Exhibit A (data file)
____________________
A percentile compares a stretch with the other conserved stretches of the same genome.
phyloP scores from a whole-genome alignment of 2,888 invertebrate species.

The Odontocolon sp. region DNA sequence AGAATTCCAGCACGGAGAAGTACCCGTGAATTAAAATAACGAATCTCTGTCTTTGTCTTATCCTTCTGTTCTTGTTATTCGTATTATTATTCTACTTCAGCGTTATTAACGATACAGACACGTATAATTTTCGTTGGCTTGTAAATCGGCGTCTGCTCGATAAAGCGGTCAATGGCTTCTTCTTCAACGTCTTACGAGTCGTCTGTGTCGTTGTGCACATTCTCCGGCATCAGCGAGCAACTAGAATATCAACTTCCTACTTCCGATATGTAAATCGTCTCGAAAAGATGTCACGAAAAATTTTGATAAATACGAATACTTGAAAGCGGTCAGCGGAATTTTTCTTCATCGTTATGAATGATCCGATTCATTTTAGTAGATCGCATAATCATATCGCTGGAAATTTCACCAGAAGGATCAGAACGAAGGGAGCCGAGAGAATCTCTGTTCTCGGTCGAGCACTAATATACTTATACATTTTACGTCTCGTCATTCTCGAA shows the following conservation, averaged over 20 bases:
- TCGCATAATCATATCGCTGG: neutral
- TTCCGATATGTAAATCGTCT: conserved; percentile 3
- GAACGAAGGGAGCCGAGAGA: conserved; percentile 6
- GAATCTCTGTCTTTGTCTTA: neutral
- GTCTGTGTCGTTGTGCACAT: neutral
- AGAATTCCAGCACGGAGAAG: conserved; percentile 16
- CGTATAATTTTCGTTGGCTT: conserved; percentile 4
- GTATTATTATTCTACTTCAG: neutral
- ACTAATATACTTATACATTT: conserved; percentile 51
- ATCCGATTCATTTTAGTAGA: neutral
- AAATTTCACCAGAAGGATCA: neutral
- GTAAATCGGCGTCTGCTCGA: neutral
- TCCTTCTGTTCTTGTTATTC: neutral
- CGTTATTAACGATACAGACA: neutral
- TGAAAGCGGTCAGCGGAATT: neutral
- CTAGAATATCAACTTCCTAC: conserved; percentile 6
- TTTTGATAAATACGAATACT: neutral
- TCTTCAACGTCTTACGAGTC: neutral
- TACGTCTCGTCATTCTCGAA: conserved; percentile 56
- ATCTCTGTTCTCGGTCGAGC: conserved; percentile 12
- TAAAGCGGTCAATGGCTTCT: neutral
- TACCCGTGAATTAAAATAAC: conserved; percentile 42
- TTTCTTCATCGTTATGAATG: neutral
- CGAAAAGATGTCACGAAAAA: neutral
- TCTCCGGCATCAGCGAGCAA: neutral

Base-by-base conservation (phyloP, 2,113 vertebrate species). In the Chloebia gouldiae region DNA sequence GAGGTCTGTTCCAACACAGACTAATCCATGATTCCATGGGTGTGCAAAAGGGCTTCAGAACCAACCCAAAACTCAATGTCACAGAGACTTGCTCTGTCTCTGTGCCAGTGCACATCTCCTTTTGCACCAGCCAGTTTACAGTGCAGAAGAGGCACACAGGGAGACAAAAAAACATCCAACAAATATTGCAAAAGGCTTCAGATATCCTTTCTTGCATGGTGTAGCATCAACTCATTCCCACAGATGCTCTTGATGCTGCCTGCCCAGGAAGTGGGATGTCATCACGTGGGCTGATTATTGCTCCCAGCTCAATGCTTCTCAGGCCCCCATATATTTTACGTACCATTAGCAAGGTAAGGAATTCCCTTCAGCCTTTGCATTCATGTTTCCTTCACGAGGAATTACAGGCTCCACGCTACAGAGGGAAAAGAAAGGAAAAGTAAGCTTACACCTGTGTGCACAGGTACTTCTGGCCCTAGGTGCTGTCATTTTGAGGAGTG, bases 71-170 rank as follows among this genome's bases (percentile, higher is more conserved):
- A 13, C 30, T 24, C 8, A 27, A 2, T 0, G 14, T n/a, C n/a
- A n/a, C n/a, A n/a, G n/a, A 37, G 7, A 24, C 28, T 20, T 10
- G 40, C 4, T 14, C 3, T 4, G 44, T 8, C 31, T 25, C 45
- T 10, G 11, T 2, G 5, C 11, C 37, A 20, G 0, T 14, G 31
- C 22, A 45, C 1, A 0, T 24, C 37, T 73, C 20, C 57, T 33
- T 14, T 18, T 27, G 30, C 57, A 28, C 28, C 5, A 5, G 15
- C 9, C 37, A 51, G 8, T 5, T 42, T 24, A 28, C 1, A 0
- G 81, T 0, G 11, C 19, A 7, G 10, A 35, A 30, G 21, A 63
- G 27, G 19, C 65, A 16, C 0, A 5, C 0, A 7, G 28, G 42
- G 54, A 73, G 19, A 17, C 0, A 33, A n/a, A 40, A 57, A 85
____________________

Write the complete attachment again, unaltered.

A percentile compares a stretch with the other conserved stretches of the same genome.
phyloP scores from a whole-genome alignment of 2,888 invertebrate species.

The Odontocolon sp. region DNA sequence AGAATTCCAGCACGGAGAAGTACCCGTGAATTAAAATAACGAATCTCTGTCTTTGTCTTATCCTTCTGTTCTTGTTATTCGTATTATTATTCTACTTCAGCGTTATTAACGATACAGACACGTATAATTTTCGTTGGCTTGTAAATCGGCGTCTGCTCGATAAAGCGGTCAATGGCTTCTTCTTCAACGTCTTACGAGTCGTCTGTGTCGTTGTGCACATTCTCCGGCATCAGCGAGCAACTAGAATATCAACTTCCTACTTCCGATATGTAAATCGTCTCGAAAAGATGTCACGAAAAATTTTGATAAATACGAATACTTGAAAGCGGTCAGCGGAATTTTTCTTCATCGTTATGAATGATCCGATTCATTTTAGTAGATCGCATAATCATATCGCTGGAAATTTCACCAGAAGGATCAGAACGAAGGGAGCCGAGAGAATCTCTGTTCTCGGTCGAGCACTAATATACTTATACATTTTACGTCTCGTCATTCTCGAA shows the following conservation, averaged over 20 bases:
- TCGCATAATCATATCGCTGG: neutral
- TTCCGATATGTAAATCGTCT: conserved; percentile 3
- GAACGAAGGGAGCCGAGAGA: conserved; percentile 6
- GAATCTCTGTCTTTGTCTTA: neutral
- GTCTGTGTCGTTGTGCACAT: neutral
- AGAATTCCAGCACGGAGAAG: conserved; percentile 16
- CGTATAATTTTCGTTGGCTT: conserved; percentile 4
- GTATTATTATTCTACTTCAG: neutral
- ACTAATATACTTATACATTT: conserved; percentile 51
- ATCCGATTCATTTTAGTAGA: neutral
- AAATTTCACCAGAAGGATCA: neutral
- GTAAATCGGCGTCTGCTCGA: neutral
- TCCTTCTGTTCTTGTTATTC: neutral
- CGTTATTAACGATACAGACA: neutral
- TGAAAGCGGTCAGCGGAATT: neutral
- CTAGAATATCAACTTCCTAC: conserved; percentile 6
- TTTTGATAAATACGAATACT: neutral
- TCTTCAACGTCTTACGAGTC: neutral
- TACGTCTCGTCATTCTCGAA: conserved; percentile 56
- ATCTCTGTTCTCGGTCGAGC: conserved; percentile 12
- TAAAGCGGTCAATGGCTTCT: neutral
- TACCCGTGAATTAAAATAAC: conserved; percentile 42
- TTTCTTCATCGTTATGAATG: neutral
- CGAAAAGATGTCACGAAAAA: neutral
- TCTCCGGCATCAGCGAGCAA: neutral

Base-by-base conservation (phyloP, 2,113 vertebrate species). In the Chloebia gouldiae region DNA sequence GAGGTCTGTTCCAACACAGACTAATCCATGATTCCATGGGTGTGCAAAAGGGCTTCAGAACCAACCCAAAACTCAATGTCACAGAGACTTGCTCTGTCTCTGTGCCAGTGCACATCTCCTTTTGCACCAGCCAGTTTACAGTGCAGAAGAGGCACACAGGGAGACAAAAAAACATCCAACAAATATTGCAAAAGGCTTCAGATATCCTTTCTTGCATGGTGTAGCATCAACTCATTCCCACAGATGCTCTTGATGCTGCCTGCCCAGGAAGTGGGATGTCATCACGTGGGCTGATTATTGCTCCCAGCTCAATGCTTCTCAGGCCCCCATATATTTTACGTACCATTAGCAAGGTAAGGAATTCCCTTCAGCCTTTGCATTCATGTTTCCTTCACGAGGAATTACAGGCTCCACGCTACAGAGGGAAAAGAAAGGAAAAGTAAGCTTACACCTGTGTGCACAGGTACTTCTGGCCCTAGGTGCTGTCATTTTGAGGAGTG, bases 71-170 rank as follows among this genome's bases (percentile, higher is more conserved):
- A 13, C 30, T 24, C 8, A 27, A 2, T 0, G 14, T n/a, C n/a
- A n/a, C n/a, A n/a, G n/a, A 37, G 7, A 24, C 28, T 20, T 10
- G 40, C 4, T 14, C 3, T 4, G 44, T 8, C 31, T 25, C 45
- T 10, G 11, T 2, G 5, C 11, C 37, A 20, G 0, T 14, G 31
- C 22, A 45, C 1, A 0, T 24, C 37, T 73, C 20, C 57, T 33
- T 14, T 18, T 27, G 30, C 57, A 28, C 28, C 5, A 5, G 15
- C 9, C 37, A 51, G 8, T 5, T 42, T 24, A 28, C 1, A 0
- G 81, T 0, G 11, C 19, A 7, G 10, A 35, A 30, G 21, A 63
- G 27, G 19, C 65, A 16, C 0, A 5, C 0, A 7, G 28, G 42
- G 54, A 73, G 19, A 17, C 0, A 33, A n/a, A 40, A 57, A 85